Why am I sitting down at a laptop, writing a review of Old Man Luedecke’s seventh record to be published on an online media content website? If I were to write about Bassnectar, or Tame Impala, heck even the traveling troubadour Father John Misty, there would be some kind of communion between mediums, a purchase to be wrestled from the intersection of two technologies. But Domestic Eccentric feels, in every way besides perhaps the title, like an alien substance to these alphabet keys and programming codes that will produce this review. It isn’t oppositional to the modernity as much as totally indifferent, like the difference between an ex-lover you hate and a member of the opposite sex you’ve never noticed before.
Old Man Luedecke makes back-to-your-roots folk music that relies heavily on banjo picking. But the heaviest notes on your ears will be Chris Luedecke’s voice which never seems to divert much from a rambling yodel. None of this is necessarily incompatible with “good” music (far from it), as evidenced by the near century of Appalachian and country standards. But it does carry an extra hill for Luedecke to get over, an extra question he has to justify. Why do we need another rambling banjo picker? There have already been so many.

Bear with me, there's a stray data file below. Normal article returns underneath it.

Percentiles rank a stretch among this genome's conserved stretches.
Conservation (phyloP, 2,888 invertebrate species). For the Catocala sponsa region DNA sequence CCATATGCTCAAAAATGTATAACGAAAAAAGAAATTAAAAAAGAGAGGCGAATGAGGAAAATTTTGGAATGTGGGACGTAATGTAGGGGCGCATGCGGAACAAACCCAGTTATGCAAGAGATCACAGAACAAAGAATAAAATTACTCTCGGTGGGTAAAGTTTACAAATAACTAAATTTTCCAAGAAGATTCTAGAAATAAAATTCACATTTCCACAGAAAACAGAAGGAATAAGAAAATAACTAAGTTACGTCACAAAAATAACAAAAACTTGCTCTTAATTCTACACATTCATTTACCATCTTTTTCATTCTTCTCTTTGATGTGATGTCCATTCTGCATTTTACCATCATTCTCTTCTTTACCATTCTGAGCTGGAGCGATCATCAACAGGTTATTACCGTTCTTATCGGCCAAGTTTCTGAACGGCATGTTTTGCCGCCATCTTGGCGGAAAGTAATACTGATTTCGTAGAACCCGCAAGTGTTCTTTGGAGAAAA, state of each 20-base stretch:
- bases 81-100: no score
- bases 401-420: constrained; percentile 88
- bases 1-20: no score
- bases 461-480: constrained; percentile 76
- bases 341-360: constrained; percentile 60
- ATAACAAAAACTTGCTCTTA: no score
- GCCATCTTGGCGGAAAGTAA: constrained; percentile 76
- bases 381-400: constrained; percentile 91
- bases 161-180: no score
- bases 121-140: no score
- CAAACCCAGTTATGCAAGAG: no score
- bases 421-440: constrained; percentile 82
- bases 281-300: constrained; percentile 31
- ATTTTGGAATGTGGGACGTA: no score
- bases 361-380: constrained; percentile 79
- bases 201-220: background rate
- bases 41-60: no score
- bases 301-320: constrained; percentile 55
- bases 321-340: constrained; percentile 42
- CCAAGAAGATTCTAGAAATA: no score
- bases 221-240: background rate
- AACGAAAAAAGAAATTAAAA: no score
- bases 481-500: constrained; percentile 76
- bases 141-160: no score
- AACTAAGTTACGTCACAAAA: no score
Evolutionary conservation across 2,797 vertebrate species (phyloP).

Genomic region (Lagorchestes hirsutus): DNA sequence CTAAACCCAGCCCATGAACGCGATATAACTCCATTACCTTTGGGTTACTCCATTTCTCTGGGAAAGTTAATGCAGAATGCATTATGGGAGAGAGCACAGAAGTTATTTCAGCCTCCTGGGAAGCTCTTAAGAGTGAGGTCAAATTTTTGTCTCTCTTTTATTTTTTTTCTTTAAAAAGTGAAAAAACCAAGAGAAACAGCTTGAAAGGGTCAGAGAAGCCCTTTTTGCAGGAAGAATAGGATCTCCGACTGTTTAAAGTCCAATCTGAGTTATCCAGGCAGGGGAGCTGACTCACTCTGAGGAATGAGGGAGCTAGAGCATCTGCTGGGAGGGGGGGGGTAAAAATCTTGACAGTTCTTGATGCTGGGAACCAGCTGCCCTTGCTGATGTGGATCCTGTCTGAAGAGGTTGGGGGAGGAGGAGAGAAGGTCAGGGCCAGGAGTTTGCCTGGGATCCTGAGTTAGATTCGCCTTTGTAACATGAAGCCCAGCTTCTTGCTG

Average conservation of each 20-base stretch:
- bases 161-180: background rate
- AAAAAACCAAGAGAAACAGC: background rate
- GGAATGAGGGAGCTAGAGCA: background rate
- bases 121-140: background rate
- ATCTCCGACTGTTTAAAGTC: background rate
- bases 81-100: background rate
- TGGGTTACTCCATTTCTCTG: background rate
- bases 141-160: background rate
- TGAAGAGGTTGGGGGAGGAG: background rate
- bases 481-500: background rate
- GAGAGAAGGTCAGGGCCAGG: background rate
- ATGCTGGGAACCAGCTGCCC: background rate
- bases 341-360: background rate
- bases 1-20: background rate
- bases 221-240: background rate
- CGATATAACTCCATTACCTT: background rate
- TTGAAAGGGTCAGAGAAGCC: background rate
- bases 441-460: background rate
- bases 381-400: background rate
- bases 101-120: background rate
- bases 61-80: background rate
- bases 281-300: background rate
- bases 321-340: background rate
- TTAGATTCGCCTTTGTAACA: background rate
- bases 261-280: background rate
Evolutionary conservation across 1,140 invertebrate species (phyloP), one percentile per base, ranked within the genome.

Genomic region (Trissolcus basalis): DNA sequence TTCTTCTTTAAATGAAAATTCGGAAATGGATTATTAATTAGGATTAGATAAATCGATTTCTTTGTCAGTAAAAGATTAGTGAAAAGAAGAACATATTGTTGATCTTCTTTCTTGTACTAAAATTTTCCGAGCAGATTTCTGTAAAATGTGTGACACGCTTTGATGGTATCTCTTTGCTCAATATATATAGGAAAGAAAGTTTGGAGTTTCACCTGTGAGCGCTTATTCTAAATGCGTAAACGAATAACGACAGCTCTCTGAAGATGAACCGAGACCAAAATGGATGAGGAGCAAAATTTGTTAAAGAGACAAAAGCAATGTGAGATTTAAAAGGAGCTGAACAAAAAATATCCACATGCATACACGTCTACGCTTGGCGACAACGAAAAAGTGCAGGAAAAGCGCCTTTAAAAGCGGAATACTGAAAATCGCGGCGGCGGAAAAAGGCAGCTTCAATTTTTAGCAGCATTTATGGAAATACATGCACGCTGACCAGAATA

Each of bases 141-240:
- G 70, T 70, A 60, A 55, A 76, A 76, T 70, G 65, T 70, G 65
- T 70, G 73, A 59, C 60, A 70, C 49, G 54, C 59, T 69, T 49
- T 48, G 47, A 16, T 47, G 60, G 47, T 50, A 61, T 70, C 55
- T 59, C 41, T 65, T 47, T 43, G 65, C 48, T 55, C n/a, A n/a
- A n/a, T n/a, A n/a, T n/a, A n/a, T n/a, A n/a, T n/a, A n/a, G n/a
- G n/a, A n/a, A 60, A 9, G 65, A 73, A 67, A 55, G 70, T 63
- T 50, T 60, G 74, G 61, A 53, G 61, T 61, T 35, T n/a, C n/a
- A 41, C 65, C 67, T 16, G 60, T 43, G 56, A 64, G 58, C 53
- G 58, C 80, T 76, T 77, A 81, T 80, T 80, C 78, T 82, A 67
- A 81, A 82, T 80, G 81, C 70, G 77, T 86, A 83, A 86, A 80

On Domestic Eccentric his answer seems to be mostly that the themes explored by the roving gambler, ones which gel nicely with his instrument of choice (the banjo), are as topical today as they ever were and therefore continue to be relevant. Luedecke sings about broken hearts and broken bottles, women who hurt him and women he has hurt. Fair enough.
But Luedecke’s banjo is a work of revivalism, not creation. Which means that the heights of enjoyment he can bring are nearly limitless, and you will enjoy Domestic Eccentric, but the chance that the enjoyment will be distinctly memorable to his name is less likely. When Sufjan Stevens pulls out his banjo, most noticeably on his excellent Seven Swans record, he is able to bend the notes to his own purpose, distilling years of the instrument's history into something immediate and even uncommon. It screams a demand for more, and more from him. Domestic Eccentric seems to have this in common with the new album of covers from The Lowest Pair, an album that seems more interested in reproducing artifacts of ancient sounds than bending the immediacy of recognized hits to new formal regulations.
So though Luedecke knows how to have a good time with a pick in his hand (“Yodelady” and “Hate What I Say” sway and jostle with the distinct smell of a good time), and is even able to force your gaze inward (he is especially poignant on the homely “Now We Got a Kitchen”), it is hard to imagine finding a new classic beneath this album’s underbrush. The standards you remember were forged in your mind with the passing years and Luedecke’s music will not have the opportunity to grow as familiar. Worse, his music doesn’t allow for a dialogue with today’s folk, bluegrass movement, almost like he’d never hopped on the internet to explore what was happening all around him.